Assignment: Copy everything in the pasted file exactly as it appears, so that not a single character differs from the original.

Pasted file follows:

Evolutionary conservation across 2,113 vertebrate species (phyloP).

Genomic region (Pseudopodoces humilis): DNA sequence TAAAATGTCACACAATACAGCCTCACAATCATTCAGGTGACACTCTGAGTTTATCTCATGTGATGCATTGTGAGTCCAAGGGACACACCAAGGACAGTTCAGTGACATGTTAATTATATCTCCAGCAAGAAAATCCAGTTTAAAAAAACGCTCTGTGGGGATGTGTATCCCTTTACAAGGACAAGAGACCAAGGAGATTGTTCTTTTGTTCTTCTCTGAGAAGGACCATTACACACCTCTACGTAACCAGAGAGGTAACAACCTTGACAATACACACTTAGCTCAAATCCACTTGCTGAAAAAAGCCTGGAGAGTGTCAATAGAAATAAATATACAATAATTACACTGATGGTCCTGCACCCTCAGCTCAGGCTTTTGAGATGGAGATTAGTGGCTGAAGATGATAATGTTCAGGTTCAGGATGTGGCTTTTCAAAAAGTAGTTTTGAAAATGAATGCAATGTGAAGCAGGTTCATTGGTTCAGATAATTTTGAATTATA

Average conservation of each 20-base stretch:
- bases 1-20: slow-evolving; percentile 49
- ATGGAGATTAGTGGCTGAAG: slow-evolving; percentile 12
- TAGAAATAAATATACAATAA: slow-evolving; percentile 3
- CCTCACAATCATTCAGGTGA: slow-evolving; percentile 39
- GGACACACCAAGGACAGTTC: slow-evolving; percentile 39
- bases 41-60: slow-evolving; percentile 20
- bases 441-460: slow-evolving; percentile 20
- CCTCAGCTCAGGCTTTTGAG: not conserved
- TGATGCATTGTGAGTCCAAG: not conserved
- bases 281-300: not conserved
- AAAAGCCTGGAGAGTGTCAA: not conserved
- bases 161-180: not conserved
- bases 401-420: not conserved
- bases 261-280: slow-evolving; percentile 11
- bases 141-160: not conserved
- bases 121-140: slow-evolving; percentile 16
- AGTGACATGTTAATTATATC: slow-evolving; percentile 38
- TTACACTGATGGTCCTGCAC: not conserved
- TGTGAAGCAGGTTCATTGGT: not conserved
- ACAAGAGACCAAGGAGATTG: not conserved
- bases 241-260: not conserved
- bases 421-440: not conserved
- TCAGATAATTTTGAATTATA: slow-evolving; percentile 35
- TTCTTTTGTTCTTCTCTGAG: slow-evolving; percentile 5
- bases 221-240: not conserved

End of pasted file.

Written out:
Evolutionary conservation across 2,113 vertebrate species (phyloP).

Genomic region (Pseudopodoces humilis): DNA sequence TAAAATGTCACACAATACAGCCTCACAATCATTCAGGTGACACTCTGAGTTTATCTCATGTGATGCATTGTGAGTCCAAGGGACACACCAAGGACAGTTCAGTGACATGTTAATTATATCTCCAGCAAGAAAATCCAGTTTAAAAAAACGCTCTGTGGGGATGTGTATCCCTTTACAAGGACAAGAGACCAAGGAGATTGTTCTTTTGTTCTTCTCTGAGAAGGACCATTACACACCTCTACGTAACCAGAGAGGTAACAACCTTGACAATACACACTTAGCTCAAATCCACTTGCTGAAAAAAGCCTGGAGAGTGTCAATAGAAATAAATATACAATAATTACACTGATGGTCCTGCACCCTCAGCTCAGGCTTTTGAGATGGAGATTAGTGGCTGAAGATGATAATGTTCAGGTTCAGGATGTGGCTTTTCAAAAAGTAGTTTTGAAAATGAATGCAATGTGAAGCAGGTTCATTGGTTCAGATAATTTTGAATTATA

Average conservation of each 20-base stretch:
- bases 1-20: slow-evolving; percentile 49
- ATGGAGATTAGTGGCTGAAG: slow-evolving; percentile 12
- TAGAAATAAATATACAATAA: slow-evolving; percentile 3
- CCTCACAATCATTCAGGTGA: slow-evolving; percentile 39
- GGACACACCAAGGACAGTTC: slow-evolving; percentile 39
- bases 41-60: slow-evolving; percentile 20
- bases 441-460: slow-evolving; percentile 20
- CCTCAGCTCAGGCTTTTGAG: not conserved
- TGATGCATTGTGAGTCCAAG: not conserved
- bases 281-300: not conserved
- AAAAGCCTGGAGAGTGTCAA: not conserved
- bases 161-180: not conserved
- bases 401-420: not conserved
- bases 261-280: slow-evolving; percentile 11
- bases 141-160: not conserved
- bases 121-140: slow-evolving; percentile 16
- AGTGACATGTTAATTATATC: slow-evolving; percentile 38
- TTACACTGATGGTCCTGCAC: not conserved
- TGTGAAGCAGGTTCATTGGT: not conserved
- ACAAGAGACCAAGGAGATTG: not conserved
- bases 241-260: not conserved
- bases 421-440: not conserved
- TCAGATAATTTTGAATTATA: slow-evolving; percentile 35
- TTCTTTTGTTCTTCTCTGAG: slow-evolving; percentile 5
- bases 221-240: not conserved